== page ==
Ram Temple Didn’t Sway the Voters, Says Puri Shankaracharya


His critique highlights a broader debate about the appropriate roles and actions of political leaders in religious matters.

Team Clarion

NEW DELHI – The Ram Temple in Ayodhya did not have any positive impact on the electorate. That is the reason why most of the Bharatiya Janata Party (BJP) candidates got defeated in the Lok Sabha elections, Shankaracharya Nishchalananda Saraswati of Puri has said.

Addressing the media in West Bengal’s Bolpur city on Wednesday, the Shankaracharya said the people of Ayodhya have delivered a strong message to the BJP. The party’s focus on the Ayodhya Ram temple issue had a direct impact on its electoral performance in Uttar Pradesh. “The people of Ayodhya have given their verdict by defeating the BJP candidate. If the Ram Mandir issue had any positive impact on the people, the BJP candidates would not have been defeated,” the Shankaracharya said.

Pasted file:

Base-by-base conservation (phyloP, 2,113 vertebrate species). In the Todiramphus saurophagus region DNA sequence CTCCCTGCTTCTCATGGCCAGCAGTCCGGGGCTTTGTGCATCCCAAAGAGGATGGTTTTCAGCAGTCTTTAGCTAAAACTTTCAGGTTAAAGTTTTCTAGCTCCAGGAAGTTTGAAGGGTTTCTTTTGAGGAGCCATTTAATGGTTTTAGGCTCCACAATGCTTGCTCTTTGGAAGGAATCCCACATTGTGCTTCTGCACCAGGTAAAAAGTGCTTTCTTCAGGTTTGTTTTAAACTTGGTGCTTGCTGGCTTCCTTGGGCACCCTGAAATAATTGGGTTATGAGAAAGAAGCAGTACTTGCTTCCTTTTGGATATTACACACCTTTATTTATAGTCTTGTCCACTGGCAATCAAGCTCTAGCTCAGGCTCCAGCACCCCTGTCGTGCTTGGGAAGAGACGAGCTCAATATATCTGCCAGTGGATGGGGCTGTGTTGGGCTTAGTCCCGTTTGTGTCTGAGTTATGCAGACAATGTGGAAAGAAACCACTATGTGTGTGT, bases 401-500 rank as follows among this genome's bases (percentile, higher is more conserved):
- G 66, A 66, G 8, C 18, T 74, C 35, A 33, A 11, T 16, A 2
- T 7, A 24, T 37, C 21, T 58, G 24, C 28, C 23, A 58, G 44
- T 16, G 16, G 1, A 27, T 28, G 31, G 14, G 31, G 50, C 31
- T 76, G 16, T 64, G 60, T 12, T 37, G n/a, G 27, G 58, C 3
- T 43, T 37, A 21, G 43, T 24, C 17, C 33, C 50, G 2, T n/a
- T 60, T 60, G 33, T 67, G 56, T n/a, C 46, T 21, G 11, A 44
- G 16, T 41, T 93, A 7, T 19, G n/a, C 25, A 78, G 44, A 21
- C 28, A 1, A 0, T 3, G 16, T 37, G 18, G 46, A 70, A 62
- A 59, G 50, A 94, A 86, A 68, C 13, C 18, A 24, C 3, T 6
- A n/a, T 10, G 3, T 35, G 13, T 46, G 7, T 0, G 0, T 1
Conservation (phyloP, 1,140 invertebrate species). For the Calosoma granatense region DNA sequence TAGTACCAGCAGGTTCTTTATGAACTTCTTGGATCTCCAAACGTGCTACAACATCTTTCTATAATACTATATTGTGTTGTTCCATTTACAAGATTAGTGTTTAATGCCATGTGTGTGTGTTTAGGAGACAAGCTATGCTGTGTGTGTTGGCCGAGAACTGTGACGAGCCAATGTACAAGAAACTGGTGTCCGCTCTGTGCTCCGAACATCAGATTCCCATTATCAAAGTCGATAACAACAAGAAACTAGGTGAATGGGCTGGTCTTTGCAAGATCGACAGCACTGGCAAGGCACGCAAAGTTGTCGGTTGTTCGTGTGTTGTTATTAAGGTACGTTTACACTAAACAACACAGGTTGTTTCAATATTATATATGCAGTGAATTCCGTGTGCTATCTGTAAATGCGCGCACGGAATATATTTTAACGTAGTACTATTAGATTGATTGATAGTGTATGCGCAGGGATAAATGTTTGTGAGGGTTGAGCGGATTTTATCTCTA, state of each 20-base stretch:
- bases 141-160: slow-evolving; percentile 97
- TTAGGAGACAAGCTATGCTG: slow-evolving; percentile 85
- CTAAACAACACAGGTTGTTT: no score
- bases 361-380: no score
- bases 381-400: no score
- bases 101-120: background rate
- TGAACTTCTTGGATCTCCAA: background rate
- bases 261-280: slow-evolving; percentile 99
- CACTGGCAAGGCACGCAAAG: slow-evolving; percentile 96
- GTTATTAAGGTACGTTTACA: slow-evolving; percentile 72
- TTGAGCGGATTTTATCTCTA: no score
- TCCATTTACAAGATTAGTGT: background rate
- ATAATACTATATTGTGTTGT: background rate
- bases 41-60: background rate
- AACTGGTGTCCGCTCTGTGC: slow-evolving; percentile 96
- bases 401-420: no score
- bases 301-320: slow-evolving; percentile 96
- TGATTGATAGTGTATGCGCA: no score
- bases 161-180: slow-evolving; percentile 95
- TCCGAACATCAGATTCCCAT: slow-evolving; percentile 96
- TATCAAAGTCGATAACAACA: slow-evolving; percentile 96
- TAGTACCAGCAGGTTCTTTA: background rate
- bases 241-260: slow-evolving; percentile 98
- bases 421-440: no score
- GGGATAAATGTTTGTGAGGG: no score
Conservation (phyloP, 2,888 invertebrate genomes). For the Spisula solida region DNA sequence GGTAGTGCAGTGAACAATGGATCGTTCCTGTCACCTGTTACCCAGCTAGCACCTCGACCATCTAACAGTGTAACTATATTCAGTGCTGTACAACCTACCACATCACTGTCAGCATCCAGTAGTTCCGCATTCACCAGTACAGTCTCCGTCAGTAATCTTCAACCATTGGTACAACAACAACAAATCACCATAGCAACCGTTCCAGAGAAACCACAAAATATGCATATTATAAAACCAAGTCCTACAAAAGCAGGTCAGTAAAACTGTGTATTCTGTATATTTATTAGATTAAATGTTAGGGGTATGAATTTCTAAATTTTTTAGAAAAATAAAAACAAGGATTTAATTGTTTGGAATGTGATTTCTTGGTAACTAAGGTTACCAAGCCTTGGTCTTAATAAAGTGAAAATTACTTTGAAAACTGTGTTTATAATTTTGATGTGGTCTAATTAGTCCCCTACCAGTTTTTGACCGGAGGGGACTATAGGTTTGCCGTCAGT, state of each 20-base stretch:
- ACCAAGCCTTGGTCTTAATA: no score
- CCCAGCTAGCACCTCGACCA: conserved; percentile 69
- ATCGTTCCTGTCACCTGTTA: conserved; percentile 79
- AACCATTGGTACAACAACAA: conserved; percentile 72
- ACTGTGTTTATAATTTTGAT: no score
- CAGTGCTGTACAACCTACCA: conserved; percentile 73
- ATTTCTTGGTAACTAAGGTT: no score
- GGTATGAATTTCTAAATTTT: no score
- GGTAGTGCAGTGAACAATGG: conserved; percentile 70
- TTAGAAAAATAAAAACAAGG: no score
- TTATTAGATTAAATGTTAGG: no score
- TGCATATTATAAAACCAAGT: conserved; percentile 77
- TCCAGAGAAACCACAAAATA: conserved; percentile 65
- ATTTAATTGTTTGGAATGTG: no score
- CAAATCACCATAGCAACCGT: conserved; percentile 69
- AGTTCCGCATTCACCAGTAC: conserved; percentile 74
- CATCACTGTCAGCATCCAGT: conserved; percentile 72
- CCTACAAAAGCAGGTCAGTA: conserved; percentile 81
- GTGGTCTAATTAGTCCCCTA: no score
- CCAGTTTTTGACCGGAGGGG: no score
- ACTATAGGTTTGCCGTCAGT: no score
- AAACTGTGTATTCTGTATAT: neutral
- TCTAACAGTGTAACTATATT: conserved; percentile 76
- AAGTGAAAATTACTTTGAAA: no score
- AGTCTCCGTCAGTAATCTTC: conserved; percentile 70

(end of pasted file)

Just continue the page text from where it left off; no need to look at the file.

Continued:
He said Prime Minister Narendra Modi should not have inaugurated the Ram Temple. The Shankaracharya emphasised that Ayodhya voters have voiced their disagreement with the BJP on this issue. “Even if the prime minister was a Brahmin, he should not have inaugurated the Ram temple because he is also a politician,” he said. Notably, the Shankaracharya of Puri did not attend the opening ceremony of the temple in January this year.

Reflecting on the political implications of the outcome of the Lok Sabha elections, he said: “They feel that if the Congress comes to power, the Ram temple will not be built or it will be shifted to another place. Before this election, Modi felt that the Congress was weak. Now they will think of something else.”

Openly throwing a challenge at the prime minister, the Shankaracharya said: “Anyone who attacks me is a thief. Modi should not pick up a fight with me. Earlier, former West Bengal chief minister Jyoti Basu tried to fight me but failed. Mulayam Singh Yadav also committed the same mistake and he also met the same fate. I think Modi should not do this. Can anyone punch the sky? We are at that level.”

The Shankaracharya’s remarks have sparked a significant discussion on the intersection of religion and politics in India, especially concerning the sensitive issue of the Ram Temple in Ayodhya. His critique highlights a broader debate about the appropriate roles and actions of political leaders in religious matters.

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